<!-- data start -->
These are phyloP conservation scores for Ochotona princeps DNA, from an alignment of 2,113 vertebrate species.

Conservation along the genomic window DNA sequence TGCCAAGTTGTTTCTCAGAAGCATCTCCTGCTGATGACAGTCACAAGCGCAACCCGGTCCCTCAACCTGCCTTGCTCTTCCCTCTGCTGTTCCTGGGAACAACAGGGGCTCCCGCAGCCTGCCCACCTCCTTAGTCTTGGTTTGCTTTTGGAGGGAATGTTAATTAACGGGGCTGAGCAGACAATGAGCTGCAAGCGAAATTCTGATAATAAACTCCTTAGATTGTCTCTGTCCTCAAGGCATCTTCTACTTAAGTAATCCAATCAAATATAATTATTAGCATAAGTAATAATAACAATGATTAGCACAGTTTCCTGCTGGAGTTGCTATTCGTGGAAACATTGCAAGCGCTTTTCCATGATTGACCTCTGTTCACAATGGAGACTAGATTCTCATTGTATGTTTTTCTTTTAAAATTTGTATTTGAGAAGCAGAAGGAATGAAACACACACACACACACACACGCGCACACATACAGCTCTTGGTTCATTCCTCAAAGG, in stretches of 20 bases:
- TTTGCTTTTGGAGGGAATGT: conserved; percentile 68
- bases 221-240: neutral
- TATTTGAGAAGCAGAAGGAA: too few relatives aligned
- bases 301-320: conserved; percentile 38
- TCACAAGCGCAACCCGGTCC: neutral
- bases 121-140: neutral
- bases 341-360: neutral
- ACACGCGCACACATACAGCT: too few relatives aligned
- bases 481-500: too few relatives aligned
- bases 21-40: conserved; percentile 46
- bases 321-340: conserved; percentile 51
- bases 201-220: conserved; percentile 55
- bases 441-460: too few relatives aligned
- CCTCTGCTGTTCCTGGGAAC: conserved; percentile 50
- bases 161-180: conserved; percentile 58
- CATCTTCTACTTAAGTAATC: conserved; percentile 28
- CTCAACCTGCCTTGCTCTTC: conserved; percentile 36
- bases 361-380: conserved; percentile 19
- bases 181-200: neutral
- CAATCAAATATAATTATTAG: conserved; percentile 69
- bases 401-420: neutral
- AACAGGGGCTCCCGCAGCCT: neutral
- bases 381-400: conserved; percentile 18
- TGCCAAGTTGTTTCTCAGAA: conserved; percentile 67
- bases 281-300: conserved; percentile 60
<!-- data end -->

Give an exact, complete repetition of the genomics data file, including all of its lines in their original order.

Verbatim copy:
These are phyloP conservation scores for Ochotona princeps DNA, from an alignment of 2,113 vertebrate species.

Conservation along the genomic window DNA sequence TGCCAAGTTGTTTCTCAGAAGCATCTCCTGCTGATGACAGTCACAAGCGCAACCCGGTCCCTCAACCTGCCTTGCTCTTCCCTCTGCTGTTCCTGGGAACAACAGGGGCTCCCGCAGCCTGCCCACCTCCTTAGTCTTGGTTTGCTTTTGGAGGGAATGTTAATTAACGGGGCTGAGCAGACAATGAGCTGCAAGCGAAATTCTGATAATAAACTCCTTAGATTGTCTCTGTCCTCAAGGCATCTTCTACTTAAGTAATCCAATCAAATATAATTATTAGCATAAGTAATAATAACAATGATTAGCACAGTTTCCTGCTGGAGTTGCTATTCGTGGAAACATTGCAAGCGCTTTTCCATGATTGACCTCTGTTCACAATGGAGACTAGATTCTCATTGTATGTTTTTCTTTTAAAATTTGTATTTGAGAAGCAGAAGGAATGAAACACACACACACACACACACGCGCACACATACAGCTCTTGGTTCATTCCTCAAAGG, in stretches of 20 bases:
- TTTGCTTTTGGAGGGAATGT: conserved; percentile 68
- bases 221-240: neutral
- TATTTGAGAAGCAGAAGGAA: too few relatives aligned
- bases 301-320: conserved; percentile 38
- TCACAAGCGCAACCCGGTCC: neutral
- bases 121-140: neutral
- bases 341-360: neutral
- ACACGCGCACACATACAGCT: too few relatives aligned
- bases 481-500: too few relatives aligned
- bases 21-40: conserved; percentile 46
- bases 321-340: conserved; percentile 51
- bases 201-220: conserved; percentile 55
- bases 441-460: too few relatives aligned
- CCTCTGCTGTTCCTGGGAAC: conserved; percentile 50
- bases 161-180: conserved; percentile 58
- CATCTTCTACTTAAGTAATC: conserved; percentile 28
- CTCAACCTGCCTTGCTCTTC: conserved; percentile 36
- bases 361-380: conserved; percentile 19
- bases 181-200: neutral
- CAATCAAATATAATTATTAG: conserved; percentile 69
- bases 401-420: neutral
- AACAGGGGCTCCCGCAGCCT: neutral
- bases 381-400: conserved; percentile 18
- TGCCAAGTTGTTTCTCAGAA: conserved; percentile 67
- bases 281-300: conserved; percentile 60